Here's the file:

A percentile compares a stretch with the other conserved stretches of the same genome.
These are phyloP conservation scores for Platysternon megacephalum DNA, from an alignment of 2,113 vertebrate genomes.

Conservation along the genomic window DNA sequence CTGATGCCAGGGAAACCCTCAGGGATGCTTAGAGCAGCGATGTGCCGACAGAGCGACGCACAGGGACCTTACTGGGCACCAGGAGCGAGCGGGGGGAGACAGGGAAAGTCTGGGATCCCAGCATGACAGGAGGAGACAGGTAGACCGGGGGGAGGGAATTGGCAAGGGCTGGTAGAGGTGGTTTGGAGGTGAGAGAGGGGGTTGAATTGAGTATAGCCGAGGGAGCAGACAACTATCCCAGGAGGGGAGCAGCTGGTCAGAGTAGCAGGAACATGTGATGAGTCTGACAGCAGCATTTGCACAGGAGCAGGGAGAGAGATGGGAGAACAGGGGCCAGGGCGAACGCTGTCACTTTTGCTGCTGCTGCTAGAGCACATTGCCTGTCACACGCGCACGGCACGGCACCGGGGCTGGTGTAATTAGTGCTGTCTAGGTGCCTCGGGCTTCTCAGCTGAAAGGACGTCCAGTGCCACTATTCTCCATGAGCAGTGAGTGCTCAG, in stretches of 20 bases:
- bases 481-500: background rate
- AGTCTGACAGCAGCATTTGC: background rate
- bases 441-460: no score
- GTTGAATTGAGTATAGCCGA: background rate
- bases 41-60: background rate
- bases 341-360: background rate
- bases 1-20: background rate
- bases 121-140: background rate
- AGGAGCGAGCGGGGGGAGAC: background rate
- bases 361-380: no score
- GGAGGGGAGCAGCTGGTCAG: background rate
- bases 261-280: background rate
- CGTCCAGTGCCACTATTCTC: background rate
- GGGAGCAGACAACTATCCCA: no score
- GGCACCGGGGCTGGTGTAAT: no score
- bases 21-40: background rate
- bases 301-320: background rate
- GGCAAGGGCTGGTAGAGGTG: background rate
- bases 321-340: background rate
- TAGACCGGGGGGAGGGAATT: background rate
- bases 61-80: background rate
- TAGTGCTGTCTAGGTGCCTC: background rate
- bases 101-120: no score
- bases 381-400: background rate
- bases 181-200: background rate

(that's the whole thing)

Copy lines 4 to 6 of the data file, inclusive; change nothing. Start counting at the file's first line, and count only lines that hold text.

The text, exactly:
- bases 481-500: background rate
- AGTCTGACAGCAGCATTTGC: background rate
- bases 441-460: no score